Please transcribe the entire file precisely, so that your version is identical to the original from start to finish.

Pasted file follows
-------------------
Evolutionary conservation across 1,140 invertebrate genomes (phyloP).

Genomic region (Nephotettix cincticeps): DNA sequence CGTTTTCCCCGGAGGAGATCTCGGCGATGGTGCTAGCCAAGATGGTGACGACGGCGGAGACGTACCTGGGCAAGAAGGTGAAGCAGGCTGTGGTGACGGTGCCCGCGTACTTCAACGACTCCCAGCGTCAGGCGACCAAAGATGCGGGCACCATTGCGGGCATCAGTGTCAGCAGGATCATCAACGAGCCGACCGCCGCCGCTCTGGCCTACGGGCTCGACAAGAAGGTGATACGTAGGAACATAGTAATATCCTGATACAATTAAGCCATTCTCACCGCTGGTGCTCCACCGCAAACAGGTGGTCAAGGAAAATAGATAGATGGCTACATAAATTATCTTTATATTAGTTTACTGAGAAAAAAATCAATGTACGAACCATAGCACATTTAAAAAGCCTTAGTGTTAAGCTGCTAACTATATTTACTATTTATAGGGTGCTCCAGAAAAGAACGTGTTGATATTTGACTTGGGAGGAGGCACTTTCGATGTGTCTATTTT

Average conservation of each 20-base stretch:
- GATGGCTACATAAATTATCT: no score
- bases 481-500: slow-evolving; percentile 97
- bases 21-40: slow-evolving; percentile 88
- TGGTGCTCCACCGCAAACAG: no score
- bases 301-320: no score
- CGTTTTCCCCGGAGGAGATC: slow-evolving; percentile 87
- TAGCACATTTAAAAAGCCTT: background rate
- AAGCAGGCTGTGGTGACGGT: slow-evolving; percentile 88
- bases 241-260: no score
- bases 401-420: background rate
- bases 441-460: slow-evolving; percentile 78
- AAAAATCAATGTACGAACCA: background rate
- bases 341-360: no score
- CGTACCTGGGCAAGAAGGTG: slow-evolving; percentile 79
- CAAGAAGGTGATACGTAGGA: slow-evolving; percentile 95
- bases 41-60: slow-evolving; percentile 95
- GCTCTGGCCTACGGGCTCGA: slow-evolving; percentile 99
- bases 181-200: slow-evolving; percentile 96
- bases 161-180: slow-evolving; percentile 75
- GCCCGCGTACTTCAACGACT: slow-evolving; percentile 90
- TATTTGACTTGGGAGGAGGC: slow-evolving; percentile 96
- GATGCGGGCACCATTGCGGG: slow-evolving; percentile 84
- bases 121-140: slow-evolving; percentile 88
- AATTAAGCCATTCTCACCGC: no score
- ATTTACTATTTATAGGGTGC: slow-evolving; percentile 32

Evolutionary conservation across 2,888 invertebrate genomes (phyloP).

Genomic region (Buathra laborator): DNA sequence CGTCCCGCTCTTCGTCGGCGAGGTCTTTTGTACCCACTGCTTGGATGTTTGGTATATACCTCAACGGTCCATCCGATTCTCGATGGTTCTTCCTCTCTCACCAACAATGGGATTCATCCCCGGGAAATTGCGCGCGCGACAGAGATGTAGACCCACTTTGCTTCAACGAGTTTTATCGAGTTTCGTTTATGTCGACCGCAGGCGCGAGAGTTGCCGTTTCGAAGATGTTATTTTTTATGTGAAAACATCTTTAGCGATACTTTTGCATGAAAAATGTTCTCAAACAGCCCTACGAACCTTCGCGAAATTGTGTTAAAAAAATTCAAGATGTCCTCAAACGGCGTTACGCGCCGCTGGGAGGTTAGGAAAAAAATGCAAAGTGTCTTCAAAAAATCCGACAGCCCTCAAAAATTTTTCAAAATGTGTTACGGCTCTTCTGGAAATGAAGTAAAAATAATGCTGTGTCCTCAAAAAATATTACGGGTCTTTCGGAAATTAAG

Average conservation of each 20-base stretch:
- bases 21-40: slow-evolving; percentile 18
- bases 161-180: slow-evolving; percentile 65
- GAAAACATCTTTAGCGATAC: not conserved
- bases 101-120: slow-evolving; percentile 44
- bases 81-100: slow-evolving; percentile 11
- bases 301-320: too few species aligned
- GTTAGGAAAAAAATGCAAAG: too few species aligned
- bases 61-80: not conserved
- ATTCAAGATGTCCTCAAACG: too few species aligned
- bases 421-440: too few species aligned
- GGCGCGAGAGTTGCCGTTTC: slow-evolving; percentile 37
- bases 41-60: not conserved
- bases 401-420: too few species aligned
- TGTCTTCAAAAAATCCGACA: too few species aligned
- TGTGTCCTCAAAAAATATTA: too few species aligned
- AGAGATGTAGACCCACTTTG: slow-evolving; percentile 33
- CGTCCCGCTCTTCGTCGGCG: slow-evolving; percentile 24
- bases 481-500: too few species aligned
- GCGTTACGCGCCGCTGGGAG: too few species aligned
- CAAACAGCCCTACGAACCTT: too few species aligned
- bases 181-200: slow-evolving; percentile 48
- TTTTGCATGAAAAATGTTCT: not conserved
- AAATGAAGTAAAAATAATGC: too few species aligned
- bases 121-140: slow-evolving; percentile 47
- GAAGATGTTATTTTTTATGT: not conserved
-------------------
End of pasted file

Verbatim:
Evolutionary conservation across 1,140 invertebrate genomes (phyloP).

Genomic region (Nephotettix cincticeps): DNA sequence CGTTTTCCCCGGAGGAGATCTCGGCGATGGTGCTAGCCAAGATGGTGACGACGGCGGAGACGTACCTGGGCAAGAAGGTGAAGCAGGCTGTGGTGACGGTGCCCGCGTACTTCAACGACTCCCAGCGTCAGGCGACCAAAGATGCGGGCACCATTGCGGGCATCAGTGTCAGCAGGATCATCAACGAGCCGACCGCCGCCGCTCTGGCCTACGGGCTCGACAAGAAGGTGATACGTAGGAACATAGTAATATCCTGATACAATTAAGCCATTCTCACCGCTGGTGCTCCACCGCAAACAGGTGGTCAAGGAAAATAGATAGATGGCTACATAAATTATCTTTATATTAGTTTACTGAGAAAAAAATCAATGTACGAACCATAGCACATTTAAAAAGCCTTAGTGTTAAGCTGCTAACTATATTTACTATTTATAGGGTGCTCCAGAAAAGAACGTGTTGATATTTGACTTGGGAGGAGGCACTTTCGATGTGTCTATTTT

Average conservation of each 20-base stretch:
- GATGGCTACATAAATTATCT: no score
- bases 481-500: slow-evolving; percentile 97
- bases 21-40: slow-evolving; percentile 88
- TGGTGCTCCACCGCAAACAG: no score
- bases 301-320: no score
- CGTTTTCCCCGGAGGAGATC: slow-evolving; percentile 87
- TAGCACATTTAAAAAGCCTT: background rate
- AAGCAGGCTGTGGTGACGGT: slow-evolving; percentile 88
- bases 241-260: no score
- bases 401-420: background rate
- bases 441-460: slow-evolving; percentile 78
- AAAAATCAATGTACGAACCA: background rate
- bases 341-360: no score
- CGTACCTGGGCAAGAAGGTG: slow-evolving; percentile 79
- CAAGAAGGTGATACGTAGGA: slow-evolving; percentile 95
- bases 41-60: slow-evolving; percentile 95
- GCTCTGGCCTACGGGCTCGA: slow-evolving; percentile 99
- bases 181-200: slow-evolving; percentile 96
- bases 161-180: slow-evolving; percentile 75
- GCCCGCGTACTTCAACGACT: slow-evolving; percentile 90
- TATTTGACTTGGGAGGAGGC: slow-evolving; percentile 96
- GATGCGGGCACCATTGCGGG: slow-evolving; percentile 84
- bases 121-140: slow-evolving; percentile 88
- AATTAAGCCATTCTCACCGC: no score
- ATTTACTATTTATAGGGTGC: slow-evolving; percentile 32

Evolutionary conservation across 2,888 invertebrate genomes (phyloP).

Genomic region (Buathra laborator): DNA sequence CGTCCCGCTCTTCGTCGGCGAGGTCTTTTGTACCCACTGCTTGGATGTTTGGTATATACCTCAACGGTCCATCCGATTCTCGATGGTTCTTCCTCTCTCACCAACAATGGGATTCATCCCCGGGAAATTGCGCGCGCGACAGAGATGTAGACCCACTTTGCTTCAACGAGTTTTATCGAGTTTCGTTTATGTCGACCGCAGGCGCGAGAGTTGCCGTTTCGAAGATGTTATTTTTTATGTGAAAACATCTTTAGCGATACTTTTGCATGAAAAATGTTCTCAAACAGCCCTACGAACCTTCGCGAAATTGTGTTAAAAAAATTCAAGATGTCCTCAAACGGCGTTACGCGCCGCTGGGAGGTTAGGAAAAAAATGCAAAGTGTCTTCAAAAAATCCGACAGCCCTCAAAAATTTTTCAAAATGTGTTACGGCTCTTCTGGAAATGAAGTAAAAATAATGCTGTGTCCTCAAAAAATATTACGGGTCTTTCGGAAATTAAG

Average conservation of each 20-base stretch:
- bases 21-40: slow-evolving; percentile 18
- bases 161-180: slow-evolving; percentile 65
- GAAAACATCTTTAGCGATAC: not conserved
- bases 101-120: slow-evolving; percentile 44
- bases 81-100: slow-evolving; percentile 11
- bases 301-320: too few species aligned
- GTTAGGAAAAAAATGCAAAG: too few species aligned
- bases 61-80: not conserved
- ATTCAAGATGTCCTCAAACG: too few species aligned
- bases 421-440: too few species aligned
- GGCGCGAGAGTTGCCGTTTC: slow-evolving; percentile 37
- bases 41-60: not conserved
- bases 401-420: too few species aligned
- TGTCTTCAAAAAATCCGACA: too few species aligned
- TGTGTCCTCAAAAAATATTA: too few species aligned
- AGAGATGTAGACCCACTTTG: slow-evolving; percentile 33
- CGTCCCGCTCTTCGTCGGCG: slow-evolving; percentile 24
- bases 481-500: too few species aligned
- GCGTTACGCGCCGCTGGGAG: too few species aligned
- CAAACAGCCCTACGAACCTT: too few species aligned
- bases 181-200: slow-evolving; percentile 48
- TTTTGCATGAAAAATGTTCT: not conserved
- AAATGAAGTAAAAATAATGC: too few species aligned
- bases 121-140: slow-evolving; percentile 47
- GAAGATGTTATTTTTTATGT: not conserved